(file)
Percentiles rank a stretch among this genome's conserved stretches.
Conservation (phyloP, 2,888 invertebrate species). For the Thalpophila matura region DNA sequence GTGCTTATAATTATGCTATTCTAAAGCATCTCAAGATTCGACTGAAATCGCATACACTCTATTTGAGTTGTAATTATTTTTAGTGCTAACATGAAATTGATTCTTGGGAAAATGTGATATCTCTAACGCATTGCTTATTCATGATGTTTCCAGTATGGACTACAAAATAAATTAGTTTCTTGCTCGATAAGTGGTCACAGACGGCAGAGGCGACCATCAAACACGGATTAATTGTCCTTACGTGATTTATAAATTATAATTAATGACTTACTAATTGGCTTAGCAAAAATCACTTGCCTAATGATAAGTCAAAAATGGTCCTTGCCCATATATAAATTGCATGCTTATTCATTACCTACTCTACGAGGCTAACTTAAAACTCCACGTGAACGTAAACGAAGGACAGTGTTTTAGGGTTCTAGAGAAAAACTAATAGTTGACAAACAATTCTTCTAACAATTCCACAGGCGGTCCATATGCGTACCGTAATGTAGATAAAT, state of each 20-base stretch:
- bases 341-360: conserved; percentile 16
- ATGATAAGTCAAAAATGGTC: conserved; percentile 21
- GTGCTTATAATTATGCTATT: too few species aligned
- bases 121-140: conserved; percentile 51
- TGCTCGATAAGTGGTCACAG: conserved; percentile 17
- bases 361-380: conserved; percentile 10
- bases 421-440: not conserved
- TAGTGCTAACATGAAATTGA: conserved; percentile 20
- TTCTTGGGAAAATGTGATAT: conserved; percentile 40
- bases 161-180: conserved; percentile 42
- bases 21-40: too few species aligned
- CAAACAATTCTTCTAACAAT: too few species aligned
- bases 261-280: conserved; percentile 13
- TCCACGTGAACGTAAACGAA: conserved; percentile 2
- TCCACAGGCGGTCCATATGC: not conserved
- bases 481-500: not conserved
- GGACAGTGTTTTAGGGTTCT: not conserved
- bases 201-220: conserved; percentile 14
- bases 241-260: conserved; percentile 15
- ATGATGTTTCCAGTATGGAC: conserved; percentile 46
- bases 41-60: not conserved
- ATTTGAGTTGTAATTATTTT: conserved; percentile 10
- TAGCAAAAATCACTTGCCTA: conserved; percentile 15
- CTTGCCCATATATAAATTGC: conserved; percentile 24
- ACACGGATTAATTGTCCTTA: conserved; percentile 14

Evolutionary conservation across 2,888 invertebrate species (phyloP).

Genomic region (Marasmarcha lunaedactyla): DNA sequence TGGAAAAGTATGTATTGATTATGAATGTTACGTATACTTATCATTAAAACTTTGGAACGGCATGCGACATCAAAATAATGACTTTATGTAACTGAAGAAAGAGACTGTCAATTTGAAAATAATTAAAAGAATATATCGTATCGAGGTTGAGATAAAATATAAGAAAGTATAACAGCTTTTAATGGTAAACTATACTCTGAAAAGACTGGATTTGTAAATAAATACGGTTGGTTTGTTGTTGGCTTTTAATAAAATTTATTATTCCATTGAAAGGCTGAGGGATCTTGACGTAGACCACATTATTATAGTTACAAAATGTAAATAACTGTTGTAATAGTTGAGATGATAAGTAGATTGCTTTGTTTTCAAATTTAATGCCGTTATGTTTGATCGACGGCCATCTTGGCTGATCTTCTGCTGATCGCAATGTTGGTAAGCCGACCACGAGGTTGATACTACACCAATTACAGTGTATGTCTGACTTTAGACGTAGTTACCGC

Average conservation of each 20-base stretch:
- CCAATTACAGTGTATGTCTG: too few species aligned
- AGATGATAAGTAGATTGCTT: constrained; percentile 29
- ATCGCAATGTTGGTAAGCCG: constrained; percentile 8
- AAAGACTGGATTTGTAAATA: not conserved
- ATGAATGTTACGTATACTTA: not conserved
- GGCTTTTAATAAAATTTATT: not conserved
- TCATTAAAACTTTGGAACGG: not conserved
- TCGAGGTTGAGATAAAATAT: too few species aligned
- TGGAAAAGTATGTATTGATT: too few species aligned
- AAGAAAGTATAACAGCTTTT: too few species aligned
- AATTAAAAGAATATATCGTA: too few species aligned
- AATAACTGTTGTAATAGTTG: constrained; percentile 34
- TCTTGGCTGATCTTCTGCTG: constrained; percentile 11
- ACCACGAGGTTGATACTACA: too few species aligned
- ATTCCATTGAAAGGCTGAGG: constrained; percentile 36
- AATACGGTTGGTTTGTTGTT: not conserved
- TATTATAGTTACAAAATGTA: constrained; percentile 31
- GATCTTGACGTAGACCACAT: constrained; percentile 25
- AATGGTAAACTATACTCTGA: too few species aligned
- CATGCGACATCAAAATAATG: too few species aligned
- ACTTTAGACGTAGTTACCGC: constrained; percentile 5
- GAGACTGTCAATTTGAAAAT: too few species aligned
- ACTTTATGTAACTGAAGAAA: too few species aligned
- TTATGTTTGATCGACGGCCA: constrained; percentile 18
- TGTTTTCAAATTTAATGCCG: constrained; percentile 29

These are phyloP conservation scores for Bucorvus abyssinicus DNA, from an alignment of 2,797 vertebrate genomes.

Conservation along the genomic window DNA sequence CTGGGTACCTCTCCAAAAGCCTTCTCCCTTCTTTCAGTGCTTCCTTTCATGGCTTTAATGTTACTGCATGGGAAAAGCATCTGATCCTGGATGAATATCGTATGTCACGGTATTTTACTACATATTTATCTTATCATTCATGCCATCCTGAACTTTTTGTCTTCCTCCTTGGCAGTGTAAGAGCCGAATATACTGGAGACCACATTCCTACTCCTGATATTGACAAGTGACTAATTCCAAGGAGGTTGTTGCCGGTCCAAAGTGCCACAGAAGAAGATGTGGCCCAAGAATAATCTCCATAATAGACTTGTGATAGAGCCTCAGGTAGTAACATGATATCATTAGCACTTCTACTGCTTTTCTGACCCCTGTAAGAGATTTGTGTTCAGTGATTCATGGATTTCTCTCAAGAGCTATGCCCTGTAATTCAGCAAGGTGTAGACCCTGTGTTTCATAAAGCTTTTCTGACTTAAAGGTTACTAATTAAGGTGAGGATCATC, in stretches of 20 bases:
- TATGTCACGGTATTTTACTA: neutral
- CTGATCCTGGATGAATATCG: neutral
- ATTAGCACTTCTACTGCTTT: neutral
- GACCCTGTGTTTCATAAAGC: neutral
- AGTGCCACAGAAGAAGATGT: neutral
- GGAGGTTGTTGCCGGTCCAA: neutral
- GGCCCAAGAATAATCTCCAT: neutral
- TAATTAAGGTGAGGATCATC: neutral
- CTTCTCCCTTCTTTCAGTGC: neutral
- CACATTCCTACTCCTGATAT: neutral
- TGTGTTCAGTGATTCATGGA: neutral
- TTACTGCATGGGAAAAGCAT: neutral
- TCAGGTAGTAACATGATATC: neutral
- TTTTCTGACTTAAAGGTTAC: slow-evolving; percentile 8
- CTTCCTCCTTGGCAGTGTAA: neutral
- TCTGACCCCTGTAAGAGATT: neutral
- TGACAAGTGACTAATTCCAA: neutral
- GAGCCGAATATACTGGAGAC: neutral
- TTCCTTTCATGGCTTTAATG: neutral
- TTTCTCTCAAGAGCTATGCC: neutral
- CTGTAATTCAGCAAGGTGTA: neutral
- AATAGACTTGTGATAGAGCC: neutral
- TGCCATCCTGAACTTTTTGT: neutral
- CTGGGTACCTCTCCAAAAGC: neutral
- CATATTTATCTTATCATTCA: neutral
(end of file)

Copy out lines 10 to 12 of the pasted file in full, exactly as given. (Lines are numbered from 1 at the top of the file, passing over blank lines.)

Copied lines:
- TAGTGCTAACATGAAATTGA: conserved; percentile 20
- TTCTTGGGAAAATGTGATAT: conserved; percentile 40
- bases 161-180: conserved; percentile 42